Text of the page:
Incidentally the Minseito, with four representatives in the Cabinet, is inclined to let well enough alone, realizing that a return to party government would mean the loss of what representation it now has.

It would appear from these facts that in spite of certain friction, and in spite of jealousy on the part of the Seiyukai, there is no reason for a change or reorganization in the Cabinet. However, there are other factors in the situation which must be considered. Both Admiral Viscount Saito and his most important colleague, Mr. Takahashi Minister of Finance, are old men who would gladly return to the retirement from which they were dragged in the emergency following the May 15th affair. Mr. Takahashi was rumored to be on the point of resigning during the past spring, but was dissuaded, probably by the military. Without Mr. Takahashi and his prestige as state financier, the Saito Ministry would be severely [Page 705] weakened. This, the military would prevent, as they believe the nation requires a strong and non-partisan cabinet in these adventurous times. They are particularly anxious to keep Mr. Takahashi and the Cabinet intact at the present time when the new budget estimates, carrying enormous demands for new armaments, are being framed. They realize that even in the strong patriotic ardor of the nation at present, a firm hand will be needed to force the military demands and the increased taxation down the nation’s throat.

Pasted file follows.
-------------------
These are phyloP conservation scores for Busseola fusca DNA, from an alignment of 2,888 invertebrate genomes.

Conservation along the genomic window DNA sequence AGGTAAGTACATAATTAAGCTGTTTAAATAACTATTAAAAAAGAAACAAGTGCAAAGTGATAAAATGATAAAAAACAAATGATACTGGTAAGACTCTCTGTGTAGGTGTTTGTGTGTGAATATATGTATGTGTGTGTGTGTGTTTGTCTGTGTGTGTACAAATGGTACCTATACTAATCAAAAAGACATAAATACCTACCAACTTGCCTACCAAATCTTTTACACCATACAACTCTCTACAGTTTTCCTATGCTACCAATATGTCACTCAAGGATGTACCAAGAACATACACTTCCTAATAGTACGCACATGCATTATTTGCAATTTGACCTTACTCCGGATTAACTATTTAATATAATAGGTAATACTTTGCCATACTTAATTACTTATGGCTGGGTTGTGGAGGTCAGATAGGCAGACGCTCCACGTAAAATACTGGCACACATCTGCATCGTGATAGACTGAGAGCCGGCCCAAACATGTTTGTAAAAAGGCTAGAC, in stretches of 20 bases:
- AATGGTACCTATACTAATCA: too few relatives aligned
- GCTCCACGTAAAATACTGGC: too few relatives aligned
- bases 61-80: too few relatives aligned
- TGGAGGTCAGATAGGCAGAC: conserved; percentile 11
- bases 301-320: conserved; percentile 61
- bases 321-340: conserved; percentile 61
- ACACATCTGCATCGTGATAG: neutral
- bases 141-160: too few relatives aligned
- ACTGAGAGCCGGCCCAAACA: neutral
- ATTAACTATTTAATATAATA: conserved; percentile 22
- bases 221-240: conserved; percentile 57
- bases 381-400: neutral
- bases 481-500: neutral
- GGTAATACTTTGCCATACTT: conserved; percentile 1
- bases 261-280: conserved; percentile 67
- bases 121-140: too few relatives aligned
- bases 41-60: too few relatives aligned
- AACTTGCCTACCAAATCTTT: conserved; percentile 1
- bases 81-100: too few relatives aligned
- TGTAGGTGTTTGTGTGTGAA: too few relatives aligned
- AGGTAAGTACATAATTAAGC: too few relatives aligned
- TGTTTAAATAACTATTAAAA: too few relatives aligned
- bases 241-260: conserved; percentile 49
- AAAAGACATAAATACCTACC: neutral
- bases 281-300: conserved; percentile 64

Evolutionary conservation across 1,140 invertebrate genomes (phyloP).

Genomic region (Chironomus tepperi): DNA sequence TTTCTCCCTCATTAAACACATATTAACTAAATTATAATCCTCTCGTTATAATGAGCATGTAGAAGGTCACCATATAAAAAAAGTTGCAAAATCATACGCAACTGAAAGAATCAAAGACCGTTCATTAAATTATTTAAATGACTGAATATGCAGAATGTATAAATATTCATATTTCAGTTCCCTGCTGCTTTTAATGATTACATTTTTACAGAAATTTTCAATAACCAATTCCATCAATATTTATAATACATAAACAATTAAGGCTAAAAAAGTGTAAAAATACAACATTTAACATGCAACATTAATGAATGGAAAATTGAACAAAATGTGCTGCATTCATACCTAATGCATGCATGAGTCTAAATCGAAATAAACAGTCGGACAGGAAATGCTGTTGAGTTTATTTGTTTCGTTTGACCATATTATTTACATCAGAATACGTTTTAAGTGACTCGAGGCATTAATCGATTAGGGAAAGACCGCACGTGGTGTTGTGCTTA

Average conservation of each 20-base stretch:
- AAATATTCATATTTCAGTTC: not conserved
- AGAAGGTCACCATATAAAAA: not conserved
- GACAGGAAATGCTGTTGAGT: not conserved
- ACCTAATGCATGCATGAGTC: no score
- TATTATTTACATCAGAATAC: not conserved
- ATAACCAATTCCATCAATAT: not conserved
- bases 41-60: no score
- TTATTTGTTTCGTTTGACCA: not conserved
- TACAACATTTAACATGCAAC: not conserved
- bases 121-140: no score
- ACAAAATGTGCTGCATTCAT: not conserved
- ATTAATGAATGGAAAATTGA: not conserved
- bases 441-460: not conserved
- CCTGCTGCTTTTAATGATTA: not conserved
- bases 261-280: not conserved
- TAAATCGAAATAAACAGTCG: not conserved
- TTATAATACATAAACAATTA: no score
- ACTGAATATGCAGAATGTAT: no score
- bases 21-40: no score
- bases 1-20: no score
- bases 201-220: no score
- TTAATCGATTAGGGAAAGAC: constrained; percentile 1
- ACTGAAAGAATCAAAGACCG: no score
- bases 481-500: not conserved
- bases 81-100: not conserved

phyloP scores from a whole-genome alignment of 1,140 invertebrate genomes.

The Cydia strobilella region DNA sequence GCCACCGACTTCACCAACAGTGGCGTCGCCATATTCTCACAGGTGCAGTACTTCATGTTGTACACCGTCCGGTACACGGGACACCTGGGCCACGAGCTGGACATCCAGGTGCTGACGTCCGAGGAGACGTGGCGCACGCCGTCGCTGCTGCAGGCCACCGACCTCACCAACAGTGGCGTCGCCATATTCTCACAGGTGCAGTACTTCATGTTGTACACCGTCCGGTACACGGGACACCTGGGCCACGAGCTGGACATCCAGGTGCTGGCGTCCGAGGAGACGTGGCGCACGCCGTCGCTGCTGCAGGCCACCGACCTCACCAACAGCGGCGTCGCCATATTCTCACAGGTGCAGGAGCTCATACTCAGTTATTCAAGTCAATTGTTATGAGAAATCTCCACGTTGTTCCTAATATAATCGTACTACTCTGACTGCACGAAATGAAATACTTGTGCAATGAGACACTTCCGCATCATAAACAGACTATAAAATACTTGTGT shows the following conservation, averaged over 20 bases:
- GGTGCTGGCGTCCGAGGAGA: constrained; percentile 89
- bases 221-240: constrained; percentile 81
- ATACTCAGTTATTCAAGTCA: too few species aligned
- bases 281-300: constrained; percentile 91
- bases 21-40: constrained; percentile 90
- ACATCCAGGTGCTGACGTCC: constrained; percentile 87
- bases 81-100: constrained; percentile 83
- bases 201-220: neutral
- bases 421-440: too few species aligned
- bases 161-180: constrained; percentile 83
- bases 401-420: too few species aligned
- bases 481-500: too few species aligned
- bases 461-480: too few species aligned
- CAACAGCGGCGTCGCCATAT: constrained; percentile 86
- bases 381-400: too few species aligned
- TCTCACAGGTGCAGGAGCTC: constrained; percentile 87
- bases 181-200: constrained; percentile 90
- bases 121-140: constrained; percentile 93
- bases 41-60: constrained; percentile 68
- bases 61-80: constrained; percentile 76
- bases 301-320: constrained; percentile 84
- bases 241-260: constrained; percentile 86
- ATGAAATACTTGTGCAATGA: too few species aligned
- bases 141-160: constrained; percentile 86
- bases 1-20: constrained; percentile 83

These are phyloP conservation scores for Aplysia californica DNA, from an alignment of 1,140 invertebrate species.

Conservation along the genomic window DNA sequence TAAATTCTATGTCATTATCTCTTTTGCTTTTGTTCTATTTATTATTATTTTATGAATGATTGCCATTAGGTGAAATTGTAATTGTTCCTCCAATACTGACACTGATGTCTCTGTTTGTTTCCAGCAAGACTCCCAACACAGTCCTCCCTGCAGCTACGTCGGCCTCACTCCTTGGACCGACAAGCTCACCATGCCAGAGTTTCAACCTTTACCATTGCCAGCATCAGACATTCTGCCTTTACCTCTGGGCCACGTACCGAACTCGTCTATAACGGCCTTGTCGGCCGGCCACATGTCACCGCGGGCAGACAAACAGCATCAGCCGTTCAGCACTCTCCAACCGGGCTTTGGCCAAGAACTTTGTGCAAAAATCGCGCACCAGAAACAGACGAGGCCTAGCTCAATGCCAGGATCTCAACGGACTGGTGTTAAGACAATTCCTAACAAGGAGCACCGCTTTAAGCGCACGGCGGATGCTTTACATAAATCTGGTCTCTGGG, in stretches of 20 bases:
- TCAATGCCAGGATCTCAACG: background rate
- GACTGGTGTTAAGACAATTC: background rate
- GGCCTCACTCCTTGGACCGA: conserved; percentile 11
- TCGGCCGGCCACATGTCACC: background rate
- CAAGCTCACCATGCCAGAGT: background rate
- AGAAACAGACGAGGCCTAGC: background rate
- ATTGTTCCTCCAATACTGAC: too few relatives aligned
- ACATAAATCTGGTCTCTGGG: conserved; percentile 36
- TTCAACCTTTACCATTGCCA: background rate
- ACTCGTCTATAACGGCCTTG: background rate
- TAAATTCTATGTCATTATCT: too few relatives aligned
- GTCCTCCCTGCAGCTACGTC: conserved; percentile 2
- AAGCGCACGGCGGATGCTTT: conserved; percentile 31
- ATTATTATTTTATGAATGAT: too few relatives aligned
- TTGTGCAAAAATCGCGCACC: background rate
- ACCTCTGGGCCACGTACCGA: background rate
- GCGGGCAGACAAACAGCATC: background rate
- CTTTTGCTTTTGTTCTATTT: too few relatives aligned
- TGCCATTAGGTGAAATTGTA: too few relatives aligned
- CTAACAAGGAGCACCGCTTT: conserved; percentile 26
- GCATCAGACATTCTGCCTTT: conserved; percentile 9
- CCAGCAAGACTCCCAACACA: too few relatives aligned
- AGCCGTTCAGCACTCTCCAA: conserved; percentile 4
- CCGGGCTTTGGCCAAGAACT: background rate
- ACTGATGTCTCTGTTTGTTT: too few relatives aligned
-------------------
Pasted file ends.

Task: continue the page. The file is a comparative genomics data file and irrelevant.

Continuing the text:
In order to lend all possible support to the Cabinet, a scheme has been proposed to draft Dr. Suzuki, President of the Seiyukai, and Baron Wakatsuki, President of the Minseito, into the Cabinet as Ministers without portfolio. Some observers describe this proposal as “gland grafting” on an elderly organism. By this it is hoped to unite all political power into one all-star aggregation strong enough to carry through any policy.

At the time the present Cabinet was formed, an effort was made, in the interest of political unity, to include the presidents of the two great parties in the Cabinet. Both refused to join, but promised a measure of support on behalf of their parties. A further effort was made three months ago to induce Dr. Suzuki to replace Mr. Takahashi as Minister of Finance. This he flatly refused to do, thereby forcing Mr. Takahashi to carry on to the present, as was described above.